• Interestingly, although mTOR activation and Puma induction were observed in dying syncytia and neurons, IkB phosphorylation and TG2 up-regulation were only found in syncytia [15].

Associations of BBC3 with chemical compounds

  • Among a panel of p53 target genes tested by quantitative PCR, the gene showing the largest defect in induction by 5FU was BBC3 (PUMA), which was induced 4-fold by wild type p53 and 2-fold by the N6A mutant [16].
  • As shown recently, this inhibition is in part explained by the proteolytic degradation of the proapoptotic Bcl-2 family members (BH3-only proteins) Bim, Puma, and Bad upon chlamydial infection [12].
  • In adriamycin-treated BALB/3T3 cells, the down-shift in temperature from 37 degrees C to 32 degrees C increased the Bcl-xL protein level and decreased the mRNA level of Puma and mitochondrial translocation of Bax, suppressing caspase-9-mediated apoptosis [17].
  • Treatment of CLL cells with fludarabine induced only the proapoptotic genes Bax and Puma in a p53-dependent manner [3].
  • Moreover, inhibition of the p53 abrogated the induction of Puma and promotion of apoptosis due to 6-hydroxydopamine treatments [18].

Other interactions of BBC3

  • Two DNA damage-related pro-apoptotic proteins, Puma and Noxa, were upregulated in a dose- and time-dependent manner [19].
  • TLE-1 and BBC3/PUMA were identified as direct targets of SOX4 [20].

Analytical, diagnostic and therapeutic context of BBC3


  1. BBC3 mediates fenretinide-induced cell death in neuroblastoma. Wei, J.S., Whiteford, C.C., Cenacchi, N., Son, C.G., Khan, J. Oncogene (2005) [Pubmed]
  2. Degradation of the proapoptotic proteins Bik, Puma, and Bim with Bcl-2 domain 3 homology in Chlamydia trachomatis-infected cells. Dong, F., Pirbhai, M., Xiao, Y., Zhong, Y., Wu, Y., Zhong, G. Infect. Immun. (2005) [Pubmed]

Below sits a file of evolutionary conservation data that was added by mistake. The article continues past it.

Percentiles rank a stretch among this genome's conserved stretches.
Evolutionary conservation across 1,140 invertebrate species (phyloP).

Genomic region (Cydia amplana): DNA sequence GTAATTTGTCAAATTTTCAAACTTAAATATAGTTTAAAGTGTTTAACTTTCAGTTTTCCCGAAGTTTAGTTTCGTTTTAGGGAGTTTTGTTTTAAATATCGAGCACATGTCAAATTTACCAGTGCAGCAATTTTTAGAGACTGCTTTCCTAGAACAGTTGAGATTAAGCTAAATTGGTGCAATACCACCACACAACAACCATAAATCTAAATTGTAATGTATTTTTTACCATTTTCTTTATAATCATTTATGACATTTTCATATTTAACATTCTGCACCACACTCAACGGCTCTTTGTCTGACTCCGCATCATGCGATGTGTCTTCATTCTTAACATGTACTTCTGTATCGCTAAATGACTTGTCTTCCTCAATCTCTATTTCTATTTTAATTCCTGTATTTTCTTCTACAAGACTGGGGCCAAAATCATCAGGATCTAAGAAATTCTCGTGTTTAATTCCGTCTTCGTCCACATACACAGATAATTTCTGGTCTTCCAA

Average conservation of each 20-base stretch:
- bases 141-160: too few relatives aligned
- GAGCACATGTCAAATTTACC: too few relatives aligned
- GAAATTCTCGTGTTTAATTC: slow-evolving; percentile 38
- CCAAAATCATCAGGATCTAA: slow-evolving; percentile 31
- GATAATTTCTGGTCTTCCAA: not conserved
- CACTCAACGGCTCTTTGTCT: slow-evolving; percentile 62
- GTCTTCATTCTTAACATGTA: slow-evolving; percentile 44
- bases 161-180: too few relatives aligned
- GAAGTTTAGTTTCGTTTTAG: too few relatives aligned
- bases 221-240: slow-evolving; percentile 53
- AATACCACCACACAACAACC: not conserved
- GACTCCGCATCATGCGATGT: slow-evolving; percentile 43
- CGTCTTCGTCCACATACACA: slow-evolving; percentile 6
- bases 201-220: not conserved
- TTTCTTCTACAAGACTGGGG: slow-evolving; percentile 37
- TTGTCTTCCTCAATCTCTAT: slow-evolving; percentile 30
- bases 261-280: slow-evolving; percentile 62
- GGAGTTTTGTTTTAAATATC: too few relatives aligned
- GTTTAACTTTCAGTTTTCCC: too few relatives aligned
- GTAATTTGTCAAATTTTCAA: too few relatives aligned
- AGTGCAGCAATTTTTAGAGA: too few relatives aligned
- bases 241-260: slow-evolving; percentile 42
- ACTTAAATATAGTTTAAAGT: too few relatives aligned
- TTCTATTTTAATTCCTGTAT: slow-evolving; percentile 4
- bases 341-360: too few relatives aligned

3. Chronic lymphocytic leukemia cells display p53-dependent drug-induced Puma upregulation. Mackus, W.J., Kater, A.P., Grummels, A., Evers, L.M., Hooijbrink, B., Kramer, M.H., Castro, J.E., Kipps, T.J., van Lier, R.A., van Oers, M.H., Eldering, E. Leukemia (2005) [Pubmed]
  4. Lamellar-to-hexagonalII phase transitions in the plasma membrane of isolated protoplasts after freeze-induced dehydration. Gordon-Kamm, W.J., Steponkus, P.L. Proc. Natl. Acad. Sci. U.S.A. (1984) [Pubmed]
  5. Life in the balance: how BH3-only proteins induce apoptosis. Willis, S.N., Adams, J.M. Curr. Opin. Cell Biol. (2005) [Pubmed]
  6. The Noxa/Mcl-1 axis regulates susceptibility to apoptosis under glucose limitation in dividing T cells. Alves, N.L., Derks, I.A., Berk, E., Spijker, R., van Lier, R.A., Eldering, E. Immunity (2006) [Pubmed]
  7. Puma cooperates with Bim, the rate-limiting BH3-only protein in cell death during lymphocyte development, in apoptosis induction. Erlacher, M., Labi, V., Manzl, C., B??ck, G., Tzankov, A., H??cker, G., Michalak, E., Strasser, A., Villunger, A. J. Exp. Med. (2006) [Pubmed]
  8. NF-kappaB and p53 are the dominant apoptosis-inducing transcription factors elicited by the HIV-1 envelope. Perfettini, J.L., Roumier, T., Castedo, M., Larochette, N., Boya, P., Raynal, B., Lazar, V., Ciccosanti, F., Nardacci, R., Penninger, J., Piacentini, M., Kroemer, G. J. Exp. Med. (2004) [Pubmed]